Keri set the phone down and leaned back in her chair. Even Larry hadn’t affected her so potently in the beginning. The beginning . . . The end would be more like it.
She quickly wrote up the pertinent information and took the paperwork out to Serena. The receptionist glanced over the company name and arched an eyebrow.
“Hmm, Ryan Kincaid. He was the sexy voice this morning.” She smiled up at her boss. “Where did you find him?”
“It was more like he found me,” Keri explained dryly. “He was at the breakfast this morning.”
“Talk about a fast worker,” Serena teased, then softened at Keri’s pale features. “You know very well you’re not going to be able to hide out forever, Keri. We’re all behind you here. If he tries anything, he’ll have all of us going after him with clubs!” She laughed, hoping to brighten her boss’s features.
It worked. Keri’s smile was brief, but it was there. “I don’t know what I would do if I didn’t have all of you,” she said, sighing.
“It would be so boring around here!” Barb, one of the consultants, walked up to Serena’s desk and dropped a small stack of papers on it. “Mrs. Peterson called. She wanted four accounts-receivable clerks first thing in the morning,” she informed Keri. “Naturally she argued about the rate again.”
“Naturally,” Keri replied. “Was it the same old argument?”
“Of course. ‘We’ve been clients of yours right from the beginning, Barbara dear. I don’t understand why you can’t make an exception in our case. After all, we have referred a great many businesses to your agency.” Barbara mimicked the woman’s nasal drawl perfectly.
“I bet she pinches the fruit in the supermarket too.” Keri sighed, watching Serena turn to the small computer terminal at her desk and input the new information. The installation of the computers may have been expensive, but for finding data in a hurry, it was well worth the cost. Also, it had cut their file storage problems more than fifty percent.
“How about going out for Chinese food?” Barb suggested. “I’ve been having horrible cravings for chow mein over the weekend, but Craig hates Chinese food.” Craig was Barbara’s husband.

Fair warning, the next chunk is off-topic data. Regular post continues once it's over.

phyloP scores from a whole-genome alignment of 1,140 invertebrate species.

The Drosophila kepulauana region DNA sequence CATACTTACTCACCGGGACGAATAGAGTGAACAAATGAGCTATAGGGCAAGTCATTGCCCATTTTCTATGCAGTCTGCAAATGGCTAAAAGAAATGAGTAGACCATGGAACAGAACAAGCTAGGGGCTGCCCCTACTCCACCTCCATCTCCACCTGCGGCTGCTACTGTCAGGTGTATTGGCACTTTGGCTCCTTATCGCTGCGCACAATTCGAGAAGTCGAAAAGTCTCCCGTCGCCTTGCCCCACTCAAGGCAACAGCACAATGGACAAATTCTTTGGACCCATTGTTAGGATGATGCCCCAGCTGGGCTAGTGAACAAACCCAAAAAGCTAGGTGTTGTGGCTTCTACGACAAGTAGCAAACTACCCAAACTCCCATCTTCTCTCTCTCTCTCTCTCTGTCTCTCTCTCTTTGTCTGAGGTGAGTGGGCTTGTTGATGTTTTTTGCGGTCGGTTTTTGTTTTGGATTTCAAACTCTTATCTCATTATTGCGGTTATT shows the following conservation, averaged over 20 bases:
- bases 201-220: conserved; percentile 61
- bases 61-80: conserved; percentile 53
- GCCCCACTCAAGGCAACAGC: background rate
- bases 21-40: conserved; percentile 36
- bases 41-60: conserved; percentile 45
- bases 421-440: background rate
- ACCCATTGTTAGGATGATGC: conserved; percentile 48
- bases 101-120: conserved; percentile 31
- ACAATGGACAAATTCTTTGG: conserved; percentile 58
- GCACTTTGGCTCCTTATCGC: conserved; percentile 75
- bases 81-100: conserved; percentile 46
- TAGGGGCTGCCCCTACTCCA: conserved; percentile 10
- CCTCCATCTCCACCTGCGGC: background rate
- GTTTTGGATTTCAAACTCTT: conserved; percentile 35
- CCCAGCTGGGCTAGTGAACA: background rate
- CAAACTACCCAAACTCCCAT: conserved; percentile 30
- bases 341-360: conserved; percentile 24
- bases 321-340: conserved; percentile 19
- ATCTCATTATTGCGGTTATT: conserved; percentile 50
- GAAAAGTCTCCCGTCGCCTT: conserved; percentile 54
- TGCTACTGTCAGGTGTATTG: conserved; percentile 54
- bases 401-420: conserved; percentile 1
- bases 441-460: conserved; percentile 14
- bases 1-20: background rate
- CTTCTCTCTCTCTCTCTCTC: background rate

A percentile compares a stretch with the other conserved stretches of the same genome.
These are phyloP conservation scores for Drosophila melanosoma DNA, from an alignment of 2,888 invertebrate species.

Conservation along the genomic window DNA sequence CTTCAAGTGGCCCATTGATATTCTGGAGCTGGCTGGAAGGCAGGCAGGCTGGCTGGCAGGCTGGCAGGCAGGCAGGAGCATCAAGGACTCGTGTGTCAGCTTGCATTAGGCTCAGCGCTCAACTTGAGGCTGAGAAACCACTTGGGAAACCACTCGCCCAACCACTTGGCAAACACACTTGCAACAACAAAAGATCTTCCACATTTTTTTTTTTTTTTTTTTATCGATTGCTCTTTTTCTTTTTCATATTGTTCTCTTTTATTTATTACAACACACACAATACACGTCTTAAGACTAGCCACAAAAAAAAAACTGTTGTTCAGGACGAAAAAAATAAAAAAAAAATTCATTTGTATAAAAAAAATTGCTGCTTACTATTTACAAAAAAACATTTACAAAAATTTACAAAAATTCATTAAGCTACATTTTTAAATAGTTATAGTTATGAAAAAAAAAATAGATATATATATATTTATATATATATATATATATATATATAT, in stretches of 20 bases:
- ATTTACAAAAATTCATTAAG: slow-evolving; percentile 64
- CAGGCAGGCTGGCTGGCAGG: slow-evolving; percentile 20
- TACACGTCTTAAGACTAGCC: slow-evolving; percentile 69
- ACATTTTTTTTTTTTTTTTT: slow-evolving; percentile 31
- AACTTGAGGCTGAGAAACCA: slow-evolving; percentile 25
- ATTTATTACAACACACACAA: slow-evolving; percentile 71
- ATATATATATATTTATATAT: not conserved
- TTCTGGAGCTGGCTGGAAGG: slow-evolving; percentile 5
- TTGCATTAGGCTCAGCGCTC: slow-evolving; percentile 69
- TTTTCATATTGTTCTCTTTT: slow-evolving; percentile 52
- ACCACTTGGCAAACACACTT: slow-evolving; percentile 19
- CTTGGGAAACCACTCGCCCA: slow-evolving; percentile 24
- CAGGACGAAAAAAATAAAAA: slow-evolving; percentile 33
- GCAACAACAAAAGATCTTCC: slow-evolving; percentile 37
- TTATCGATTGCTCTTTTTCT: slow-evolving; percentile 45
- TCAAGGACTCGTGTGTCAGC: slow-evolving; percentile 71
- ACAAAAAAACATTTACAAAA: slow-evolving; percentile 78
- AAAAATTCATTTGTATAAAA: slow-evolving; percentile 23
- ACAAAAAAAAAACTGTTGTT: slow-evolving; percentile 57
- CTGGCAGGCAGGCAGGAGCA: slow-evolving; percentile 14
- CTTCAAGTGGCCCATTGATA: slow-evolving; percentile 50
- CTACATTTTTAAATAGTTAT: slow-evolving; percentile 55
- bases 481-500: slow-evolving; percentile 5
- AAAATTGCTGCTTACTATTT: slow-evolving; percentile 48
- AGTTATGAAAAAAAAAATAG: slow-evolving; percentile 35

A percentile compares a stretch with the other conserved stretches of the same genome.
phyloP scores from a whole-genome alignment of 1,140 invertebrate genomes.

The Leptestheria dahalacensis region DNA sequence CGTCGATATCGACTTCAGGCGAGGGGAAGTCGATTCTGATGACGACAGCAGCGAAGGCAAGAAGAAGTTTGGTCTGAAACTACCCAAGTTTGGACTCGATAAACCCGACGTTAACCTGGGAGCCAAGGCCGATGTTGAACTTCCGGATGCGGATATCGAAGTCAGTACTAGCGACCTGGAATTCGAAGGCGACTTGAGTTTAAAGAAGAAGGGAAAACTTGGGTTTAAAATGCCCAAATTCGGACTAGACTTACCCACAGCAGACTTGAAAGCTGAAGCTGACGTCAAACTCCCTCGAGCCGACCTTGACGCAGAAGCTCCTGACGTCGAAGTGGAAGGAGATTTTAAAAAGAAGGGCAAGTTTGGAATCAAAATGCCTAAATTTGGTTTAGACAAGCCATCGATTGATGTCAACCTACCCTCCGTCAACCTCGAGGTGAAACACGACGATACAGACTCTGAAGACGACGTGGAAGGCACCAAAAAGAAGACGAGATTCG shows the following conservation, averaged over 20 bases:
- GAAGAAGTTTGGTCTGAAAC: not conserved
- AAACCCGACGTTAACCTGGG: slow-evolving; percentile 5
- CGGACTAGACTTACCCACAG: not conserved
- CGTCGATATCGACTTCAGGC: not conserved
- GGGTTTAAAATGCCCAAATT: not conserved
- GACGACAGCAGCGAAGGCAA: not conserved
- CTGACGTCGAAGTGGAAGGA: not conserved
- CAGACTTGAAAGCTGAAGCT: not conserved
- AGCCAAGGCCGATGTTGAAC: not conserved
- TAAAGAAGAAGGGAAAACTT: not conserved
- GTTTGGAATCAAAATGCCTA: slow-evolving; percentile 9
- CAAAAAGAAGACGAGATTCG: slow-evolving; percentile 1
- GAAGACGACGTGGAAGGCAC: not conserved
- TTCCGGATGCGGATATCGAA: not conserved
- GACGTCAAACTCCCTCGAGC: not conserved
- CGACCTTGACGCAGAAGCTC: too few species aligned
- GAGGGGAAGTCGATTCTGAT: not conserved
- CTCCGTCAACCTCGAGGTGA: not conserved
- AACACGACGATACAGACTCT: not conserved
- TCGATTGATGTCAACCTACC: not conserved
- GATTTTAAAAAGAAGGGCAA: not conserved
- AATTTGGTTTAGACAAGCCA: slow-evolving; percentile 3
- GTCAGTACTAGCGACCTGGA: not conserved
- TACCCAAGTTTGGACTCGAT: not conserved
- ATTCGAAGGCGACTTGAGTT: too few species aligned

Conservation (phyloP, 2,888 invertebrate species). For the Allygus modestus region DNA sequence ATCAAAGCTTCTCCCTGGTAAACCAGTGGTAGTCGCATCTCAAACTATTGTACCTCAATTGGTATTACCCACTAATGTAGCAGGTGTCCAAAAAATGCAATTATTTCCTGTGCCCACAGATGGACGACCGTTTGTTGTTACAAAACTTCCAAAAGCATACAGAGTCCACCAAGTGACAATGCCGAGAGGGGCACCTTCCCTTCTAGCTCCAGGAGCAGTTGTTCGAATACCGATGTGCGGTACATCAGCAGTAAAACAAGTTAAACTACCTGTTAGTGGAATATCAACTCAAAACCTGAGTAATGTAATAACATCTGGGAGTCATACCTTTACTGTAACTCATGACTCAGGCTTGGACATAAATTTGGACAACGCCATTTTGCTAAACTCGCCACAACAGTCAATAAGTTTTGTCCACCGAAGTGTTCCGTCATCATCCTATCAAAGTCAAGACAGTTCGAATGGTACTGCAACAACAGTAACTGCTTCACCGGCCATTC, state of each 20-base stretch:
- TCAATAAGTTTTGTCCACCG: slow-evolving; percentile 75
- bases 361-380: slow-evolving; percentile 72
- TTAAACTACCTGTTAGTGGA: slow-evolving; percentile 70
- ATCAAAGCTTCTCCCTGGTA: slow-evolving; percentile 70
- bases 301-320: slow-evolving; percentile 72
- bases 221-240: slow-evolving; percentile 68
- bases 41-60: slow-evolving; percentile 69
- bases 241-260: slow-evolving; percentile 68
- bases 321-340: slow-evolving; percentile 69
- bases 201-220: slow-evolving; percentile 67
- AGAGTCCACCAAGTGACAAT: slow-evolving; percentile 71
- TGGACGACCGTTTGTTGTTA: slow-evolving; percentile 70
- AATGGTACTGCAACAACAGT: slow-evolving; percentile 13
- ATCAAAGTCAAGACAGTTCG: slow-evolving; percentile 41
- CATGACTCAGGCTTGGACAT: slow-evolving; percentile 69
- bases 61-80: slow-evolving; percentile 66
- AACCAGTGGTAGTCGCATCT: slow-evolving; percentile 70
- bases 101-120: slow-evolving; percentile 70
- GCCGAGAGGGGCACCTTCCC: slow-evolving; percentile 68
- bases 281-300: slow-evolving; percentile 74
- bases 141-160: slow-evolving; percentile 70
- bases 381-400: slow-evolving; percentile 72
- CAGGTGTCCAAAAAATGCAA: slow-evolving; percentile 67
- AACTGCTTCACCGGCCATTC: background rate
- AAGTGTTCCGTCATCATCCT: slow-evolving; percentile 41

“Isn’t it a little early?” Keri glanced over at the clock on Serena’s desk and saw that it was just a little after twelve. Where had the morning gone? “I guess it isn’t too early. Sure, why not? Vicky should be back around twelve-thirty and we can go then.”
Keri returned to her office and decided to finish going over the billings for the previous week. Serena would be sending them out in the afternoon mail; Keri double-checked her figures before they were sealed in the envelopes. She went through the procedure not because she didn’t trust the other woman but to keep herself up-to-date on the traffic in the office. She also did her fair share of interviewing and testing applicants, especially when the office was busy. The business had grown a great deal in the past two years. Originally, she and Barb handled all of the client orders and the interviewing and testing of new applicants. But even now she would not withdraw from the working part of the agency. She had seen the owners of too many agencies drop out of the business end, only to appear when the money was available. The way her client load was increasing, she would have to think about hiring another consultant. She had already offered the position to Serena, but the older woman preferred to sit at the front desk, and Keri was grateful for that. Even on the busiest days the receptionist wasn’t ruffled. She calmed down apprehensive applicants, listened to their problems, soothed angry clients before they were turned over to the consultants, and was always there when she was needed. No wonder her six grandchildren loved her so much!